To see any graphs, charts, graphics, images, and quotes to which Dr. Greger may be referring, watch the above video. This is just an approximation of the audio contributed by Katie Schloer.

Please consider volunteering to help out on the site.

Image thanks to New Africa via Adobe Stock.

Doctor's Note

17-part video series? My videos were much shorter back then, but still! Here you go if you want to put the whole discovery in context and get the detailed mechanism:

Wait, that’s only 16. I think at the time I was also including Meat Additives to Diminish Toxicity.

How else can we support athletic performance? See:

On the other hand, Paleo Diets May Negate Benefits of Exercise.

It’s great that we can improve athletic performance eating a few beets, but what about people who could really benefit from a more efficient use of oxygen? That’s the subject of my next video, Oxygenating Blood with Nitrate-Rich Vegetables.

I recently did a series all about vegetarian athletes:

And what about the keto diet and athletes? Check out Keto Diets: Muscle Growth & Bone Density.

If you haven’t yet, you can subscribe to my videos for free by clicking here.

145 responses to “Flashback Friday: Whole Beets vs. Juice for Improving Athletic Performance

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  1. I understand a bit more now how the nitrogen in beets improves athletic performance, perhaps by allowing oxygen to be utilized better. I’m still unclear of how this works inter cellularly—not that I would understand the chemical pathway. I seem to remember that too many beets are not a good thing because of kidney stress. Oxalates maybe?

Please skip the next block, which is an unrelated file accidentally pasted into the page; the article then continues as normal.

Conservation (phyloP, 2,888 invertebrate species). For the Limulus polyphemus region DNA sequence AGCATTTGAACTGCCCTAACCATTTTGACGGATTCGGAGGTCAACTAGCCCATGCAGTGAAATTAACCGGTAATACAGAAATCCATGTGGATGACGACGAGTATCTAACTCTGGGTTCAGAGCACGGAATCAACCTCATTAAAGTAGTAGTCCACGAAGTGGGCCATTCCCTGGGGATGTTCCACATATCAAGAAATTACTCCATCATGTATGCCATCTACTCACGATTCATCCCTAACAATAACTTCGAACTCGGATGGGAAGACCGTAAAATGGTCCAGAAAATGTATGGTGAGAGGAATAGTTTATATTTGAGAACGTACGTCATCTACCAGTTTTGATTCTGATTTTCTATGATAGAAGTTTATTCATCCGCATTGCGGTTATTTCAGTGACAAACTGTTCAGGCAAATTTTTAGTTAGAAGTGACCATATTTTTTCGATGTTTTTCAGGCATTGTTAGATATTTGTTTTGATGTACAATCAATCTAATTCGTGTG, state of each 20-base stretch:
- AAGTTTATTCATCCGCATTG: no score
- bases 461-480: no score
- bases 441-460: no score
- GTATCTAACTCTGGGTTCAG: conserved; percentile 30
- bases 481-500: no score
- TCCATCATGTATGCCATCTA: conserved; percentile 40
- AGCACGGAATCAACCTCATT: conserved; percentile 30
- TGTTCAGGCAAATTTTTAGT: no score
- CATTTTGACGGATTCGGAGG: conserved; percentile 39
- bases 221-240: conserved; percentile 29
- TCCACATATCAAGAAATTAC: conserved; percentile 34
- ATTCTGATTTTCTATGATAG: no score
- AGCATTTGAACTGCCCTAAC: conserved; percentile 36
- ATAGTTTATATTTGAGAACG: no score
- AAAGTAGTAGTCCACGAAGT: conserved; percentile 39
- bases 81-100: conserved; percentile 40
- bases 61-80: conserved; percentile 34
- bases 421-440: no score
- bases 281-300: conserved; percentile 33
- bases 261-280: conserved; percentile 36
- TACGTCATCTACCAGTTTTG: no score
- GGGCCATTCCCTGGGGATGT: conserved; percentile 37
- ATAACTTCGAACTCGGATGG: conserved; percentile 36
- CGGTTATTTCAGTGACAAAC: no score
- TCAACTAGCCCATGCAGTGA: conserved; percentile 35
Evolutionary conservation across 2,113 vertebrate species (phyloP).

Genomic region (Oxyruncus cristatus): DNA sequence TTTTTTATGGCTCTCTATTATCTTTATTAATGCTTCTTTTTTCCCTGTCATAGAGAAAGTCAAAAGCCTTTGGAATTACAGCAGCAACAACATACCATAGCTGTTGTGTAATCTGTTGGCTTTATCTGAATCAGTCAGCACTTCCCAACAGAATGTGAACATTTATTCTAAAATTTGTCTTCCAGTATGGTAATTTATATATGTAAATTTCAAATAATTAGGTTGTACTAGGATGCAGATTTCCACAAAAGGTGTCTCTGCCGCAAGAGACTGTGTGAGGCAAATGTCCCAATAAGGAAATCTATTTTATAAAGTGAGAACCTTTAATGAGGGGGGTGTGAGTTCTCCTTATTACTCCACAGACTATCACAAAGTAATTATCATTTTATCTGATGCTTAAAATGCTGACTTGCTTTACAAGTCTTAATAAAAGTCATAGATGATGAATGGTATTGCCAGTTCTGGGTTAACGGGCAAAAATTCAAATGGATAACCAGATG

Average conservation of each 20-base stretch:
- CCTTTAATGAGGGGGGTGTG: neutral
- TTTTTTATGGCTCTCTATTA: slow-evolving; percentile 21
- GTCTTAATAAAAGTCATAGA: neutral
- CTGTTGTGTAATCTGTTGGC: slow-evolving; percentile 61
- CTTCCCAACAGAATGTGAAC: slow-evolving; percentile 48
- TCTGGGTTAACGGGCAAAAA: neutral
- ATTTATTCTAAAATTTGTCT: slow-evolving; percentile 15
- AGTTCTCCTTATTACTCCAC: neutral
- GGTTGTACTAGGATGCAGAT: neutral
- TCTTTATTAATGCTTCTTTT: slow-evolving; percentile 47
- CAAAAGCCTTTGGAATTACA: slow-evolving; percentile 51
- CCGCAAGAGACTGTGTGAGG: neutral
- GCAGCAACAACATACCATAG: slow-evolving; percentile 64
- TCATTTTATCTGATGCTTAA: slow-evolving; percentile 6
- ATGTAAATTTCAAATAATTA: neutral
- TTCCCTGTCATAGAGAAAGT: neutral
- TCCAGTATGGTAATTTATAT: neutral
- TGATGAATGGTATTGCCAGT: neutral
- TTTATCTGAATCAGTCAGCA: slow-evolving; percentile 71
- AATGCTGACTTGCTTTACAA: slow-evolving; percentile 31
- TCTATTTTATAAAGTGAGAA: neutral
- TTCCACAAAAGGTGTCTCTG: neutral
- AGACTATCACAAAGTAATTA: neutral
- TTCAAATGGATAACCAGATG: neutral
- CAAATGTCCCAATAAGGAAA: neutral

1. Thanks for posting that Deb. I needed a reminder. I was eating too much spinach not long ago, although I do boil it in water (the Japanese way).

    1. Dan, Regarding your statement “I’m still unclear of how this works inter cellularly … “, the below video may help:

      https://nutritionfacts.org/video/priming-the-proton-pump/

      From the text of the video:

      “Our body uses oxygen to create ATP, the energy currency of our bodies. Every time we think; every time we blink; every time we flex a muscle; we use up ATP, which has to be replenished by breathing more oxygen—or we die.
      The enzyme that makes ATP (ATP synthase), deep inside our cells, is literally a microscopic rotary mechanical motor. Oxygen causes the flow of protons, and like a water wheel in that flow, the enzyme turns, and makes ATP. Like any motor, it’s not perfectly efficient. There’s some slippage of the gears. There’s proton leakage out the edges. But it’s an extraordinary mechanism.

      Beets offer one of the most concentrated sources of dietary nitrate, which is absorbed in our stomach, and then actively concentrated and pumped back into our mouth through our salivary glands, because our body knows that there are special commensal bacteria that live on our tongue.
      Our tongue bacteria take these nitrates, and convert them into nitrites, which are then re-swallowed, absorbed again, and then make their way to our cells, and then converted into a third compound—nitric oxide, which then acts on the proton pump to either reduce the slippage, or plug up the leaks, or even take the place of oxygen in the whole contraption.”